Automotive – workers must not pay the price of transition

By Staff
3 Min Read

Last week, around 40 members of the industriAll Europe automotive network came to Brussels to report on the situation workers are facing in their respective countries, and to discuss their fears and expectations ahead of the next EU elections.

Despite the variety of contexts and situations, participants shared a series of concerns for the workers they represent.

Firstly, the pace of structural change, which is accelerating along with important job losses announced in the whole sector, hitting suppliers in particular.

Secondly, some companies are implementing aggressive, cost-cutting strategies, putting unprecedented pressure on workers and communities. Bad working conditions and extreme flexibility is gambling with workers’ health to a level that is unbearable.

Thirdly, there is harsh decoupling between financial profits of automakers and labour developments throughout the whole supply chain. The major European automakers recorded an historical total of €66.7 billion in net profit in 2023, an increase from €66.2 billion in 2022. The CEO of Stellantis received €36.5 billion as a 2023 compensation package.

“Employment destruction and deterioration of working conditions is even less acceptable when companies record historical profits and CEOs get insane pay. We are witnessing the opposite of a Just Transition, with maximum profits for the few, but pain and uncertainty for the many,” expressed Judith Kirton-Darling, industriAll Europe General Secretary.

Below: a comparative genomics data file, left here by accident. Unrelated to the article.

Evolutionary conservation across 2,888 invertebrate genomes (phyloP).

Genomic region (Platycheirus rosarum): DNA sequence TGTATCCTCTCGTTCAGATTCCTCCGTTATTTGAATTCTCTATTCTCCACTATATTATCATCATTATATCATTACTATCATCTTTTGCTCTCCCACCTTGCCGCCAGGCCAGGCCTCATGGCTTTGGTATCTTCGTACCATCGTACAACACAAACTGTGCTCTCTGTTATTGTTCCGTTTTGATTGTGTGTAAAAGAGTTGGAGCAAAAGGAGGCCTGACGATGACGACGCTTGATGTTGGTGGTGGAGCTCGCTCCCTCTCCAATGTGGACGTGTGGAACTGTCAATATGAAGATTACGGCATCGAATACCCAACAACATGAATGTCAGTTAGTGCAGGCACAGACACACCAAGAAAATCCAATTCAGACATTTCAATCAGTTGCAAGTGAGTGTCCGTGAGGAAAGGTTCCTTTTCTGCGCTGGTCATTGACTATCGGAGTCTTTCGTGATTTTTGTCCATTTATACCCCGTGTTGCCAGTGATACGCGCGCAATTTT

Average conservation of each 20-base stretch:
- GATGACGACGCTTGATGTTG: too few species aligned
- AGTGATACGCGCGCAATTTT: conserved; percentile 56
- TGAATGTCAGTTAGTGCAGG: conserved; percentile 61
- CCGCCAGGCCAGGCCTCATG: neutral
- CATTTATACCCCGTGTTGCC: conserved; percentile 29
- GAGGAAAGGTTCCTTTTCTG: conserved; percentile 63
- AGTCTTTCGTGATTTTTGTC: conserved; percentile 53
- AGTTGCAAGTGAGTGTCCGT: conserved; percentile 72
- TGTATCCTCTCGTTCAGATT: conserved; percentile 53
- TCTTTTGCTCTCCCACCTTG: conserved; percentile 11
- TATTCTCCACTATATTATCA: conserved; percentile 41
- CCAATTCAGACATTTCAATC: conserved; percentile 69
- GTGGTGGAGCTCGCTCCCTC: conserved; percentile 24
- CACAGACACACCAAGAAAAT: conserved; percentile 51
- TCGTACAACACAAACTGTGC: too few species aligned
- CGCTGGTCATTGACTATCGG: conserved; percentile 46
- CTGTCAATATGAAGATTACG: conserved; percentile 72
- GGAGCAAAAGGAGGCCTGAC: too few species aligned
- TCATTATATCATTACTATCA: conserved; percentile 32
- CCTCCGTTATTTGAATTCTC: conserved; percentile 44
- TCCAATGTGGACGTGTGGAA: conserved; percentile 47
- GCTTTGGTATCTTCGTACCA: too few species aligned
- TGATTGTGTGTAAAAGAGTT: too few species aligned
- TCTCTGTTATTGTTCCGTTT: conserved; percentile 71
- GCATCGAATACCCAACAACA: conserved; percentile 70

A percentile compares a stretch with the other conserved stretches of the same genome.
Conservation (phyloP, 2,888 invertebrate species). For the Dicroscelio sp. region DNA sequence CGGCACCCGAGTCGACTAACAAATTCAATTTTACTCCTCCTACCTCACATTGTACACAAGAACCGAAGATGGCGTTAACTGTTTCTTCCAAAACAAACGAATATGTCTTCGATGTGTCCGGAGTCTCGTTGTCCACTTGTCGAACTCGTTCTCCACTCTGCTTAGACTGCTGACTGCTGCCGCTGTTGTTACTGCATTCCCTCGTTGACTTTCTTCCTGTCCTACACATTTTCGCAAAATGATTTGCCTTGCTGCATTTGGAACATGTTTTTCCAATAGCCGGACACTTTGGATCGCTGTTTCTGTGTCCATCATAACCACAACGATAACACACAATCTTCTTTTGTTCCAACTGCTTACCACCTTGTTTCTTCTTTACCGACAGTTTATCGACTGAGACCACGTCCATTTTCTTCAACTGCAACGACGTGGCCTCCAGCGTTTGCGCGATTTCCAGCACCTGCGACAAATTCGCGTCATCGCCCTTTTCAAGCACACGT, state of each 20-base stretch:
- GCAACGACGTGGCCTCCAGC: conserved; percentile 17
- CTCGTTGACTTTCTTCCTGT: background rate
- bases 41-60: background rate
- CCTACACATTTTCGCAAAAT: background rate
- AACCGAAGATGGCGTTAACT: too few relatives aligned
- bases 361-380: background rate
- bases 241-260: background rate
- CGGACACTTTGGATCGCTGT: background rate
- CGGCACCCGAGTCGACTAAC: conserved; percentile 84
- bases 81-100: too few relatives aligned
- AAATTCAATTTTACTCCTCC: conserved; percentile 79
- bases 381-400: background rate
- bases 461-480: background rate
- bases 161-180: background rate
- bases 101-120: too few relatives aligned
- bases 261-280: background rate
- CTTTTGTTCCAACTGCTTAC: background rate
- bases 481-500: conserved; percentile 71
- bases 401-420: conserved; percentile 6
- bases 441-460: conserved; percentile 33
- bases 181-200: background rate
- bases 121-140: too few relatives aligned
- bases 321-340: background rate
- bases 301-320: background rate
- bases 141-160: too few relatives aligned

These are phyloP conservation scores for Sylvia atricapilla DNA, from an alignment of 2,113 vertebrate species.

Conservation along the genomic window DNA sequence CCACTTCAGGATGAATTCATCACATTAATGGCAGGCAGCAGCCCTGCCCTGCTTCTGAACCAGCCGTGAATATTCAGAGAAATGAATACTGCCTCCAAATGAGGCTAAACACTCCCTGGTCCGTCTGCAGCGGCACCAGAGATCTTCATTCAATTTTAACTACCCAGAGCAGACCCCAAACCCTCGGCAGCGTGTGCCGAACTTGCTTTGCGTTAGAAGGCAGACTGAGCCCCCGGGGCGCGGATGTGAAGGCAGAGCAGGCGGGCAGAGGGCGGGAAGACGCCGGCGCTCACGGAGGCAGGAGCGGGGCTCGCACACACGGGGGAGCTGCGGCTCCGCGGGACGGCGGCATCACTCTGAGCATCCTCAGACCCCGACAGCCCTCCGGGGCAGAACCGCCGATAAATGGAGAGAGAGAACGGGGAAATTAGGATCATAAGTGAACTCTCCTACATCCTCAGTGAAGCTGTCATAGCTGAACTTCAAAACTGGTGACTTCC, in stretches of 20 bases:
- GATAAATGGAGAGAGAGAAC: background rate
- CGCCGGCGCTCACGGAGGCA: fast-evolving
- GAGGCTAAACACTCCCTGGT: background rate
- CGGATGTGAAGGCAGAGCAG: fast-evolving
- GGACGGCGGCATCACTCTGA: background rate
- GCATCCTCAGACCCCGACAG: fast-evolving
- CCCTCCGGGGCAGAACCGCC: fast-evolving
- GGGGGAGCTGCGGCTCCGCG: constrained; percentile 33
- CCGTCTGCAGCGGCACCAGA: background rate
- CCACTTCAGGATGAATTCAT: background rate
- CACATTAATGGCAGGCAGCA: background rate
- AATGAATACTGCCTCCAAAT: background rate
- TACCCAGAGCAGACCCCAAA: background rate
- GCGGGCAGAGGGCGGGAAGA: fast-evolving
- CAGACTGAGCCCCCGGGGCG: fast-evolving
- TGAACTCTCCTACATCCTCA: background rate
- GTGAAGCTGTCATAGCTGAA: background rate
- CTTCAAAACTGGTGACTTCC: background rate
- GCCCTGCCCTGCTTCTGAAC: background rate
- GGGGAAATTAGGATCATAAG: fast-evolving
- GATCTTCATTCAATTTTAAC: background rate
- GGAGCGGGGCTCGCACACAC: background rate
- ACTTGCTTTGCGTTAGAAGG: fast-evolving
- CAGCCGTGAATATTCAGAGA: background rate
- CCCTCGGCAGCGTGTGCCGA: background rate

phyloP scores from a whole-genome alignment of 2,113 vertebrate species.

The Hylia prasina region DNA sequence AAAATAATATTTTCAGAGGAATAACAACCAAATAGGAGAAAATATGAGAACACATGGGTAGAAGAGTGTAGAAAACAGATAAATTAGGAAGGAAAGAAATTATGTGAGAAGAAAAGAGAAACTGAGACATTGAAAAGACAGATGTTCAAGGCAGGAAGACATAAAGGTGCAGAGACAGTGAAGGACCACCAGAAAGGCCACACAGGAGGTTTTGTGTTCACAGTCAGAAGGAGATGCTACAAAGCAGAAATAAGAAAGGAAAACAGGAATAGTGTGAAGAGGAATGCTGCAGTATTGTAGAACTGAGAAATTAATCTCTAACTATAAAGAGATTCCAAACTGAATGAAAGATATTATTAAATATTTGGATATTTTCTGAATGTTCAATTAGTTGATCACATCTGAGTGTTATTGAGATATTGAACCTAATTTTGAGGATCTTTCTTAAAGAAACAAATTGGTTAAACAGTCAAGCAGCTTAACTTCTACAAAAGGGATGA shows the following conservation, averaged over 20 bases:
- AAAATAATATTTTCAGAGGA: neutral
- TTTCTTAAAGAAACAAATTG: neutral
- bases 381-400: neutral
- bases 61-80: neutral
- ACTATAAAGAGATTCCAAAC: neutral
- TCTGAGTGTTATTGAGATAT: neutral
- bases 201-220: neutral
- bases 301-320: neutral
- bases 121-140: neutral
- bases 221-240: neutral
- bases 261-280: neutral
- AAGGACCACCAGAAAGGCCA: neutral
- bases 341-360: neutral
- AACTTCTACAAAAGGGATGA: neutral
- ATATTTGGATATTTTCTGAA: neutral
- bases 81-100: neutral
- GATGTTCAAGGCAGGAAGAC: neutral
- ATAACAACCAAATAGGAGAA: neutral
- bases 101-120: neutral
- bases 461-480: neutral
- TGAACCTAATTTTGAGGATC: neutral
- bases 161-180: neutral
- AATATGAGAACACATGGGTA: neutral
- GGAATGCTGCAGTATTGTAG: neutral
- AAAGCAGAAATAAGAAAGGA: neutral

Fourthly, in 2023, a fifth (19.5%) of the battery electric vehicles sold in the EU were made in China, including by legacy OEMs. Workers fear the consequences of this quick and massive reshaping of the global automotive industry, which seems to be unfavourable to the European workforce.

Fifthly, the adoption of the revised fiscal rules might undermine investments. The European automotive industry would need the support of public money to accelerate the roll-out of the charging and refuelling infrastructure, to provide incentives to purchase net-zero emission vehicles, or to better support workers and regions impacted by structural change.

“During the next mandate, Europe must create an industrial and Just Transition plan for the 13 million automotive workers. Europe cannot afford not to respond to the concerns of these workers, whereas it has set targets and policies that will quickly transform the sector,” underlined Judith Kirton-Darling.

Building on its campaign for “Good industrial jobs”, industriAll Europe asks Europe to devise bold measures for the automotive sector and its workers. To fuel the debate, industriAll Europe will work with its affiliates to discuss the following questions:

1.    An EU industrial strategy for a sustainable automotive industry and its supply chain
2.    A fair-trade policy framework
3.    A strengthened Just Transition framework
4.    A master plan to make mobility affordable for all

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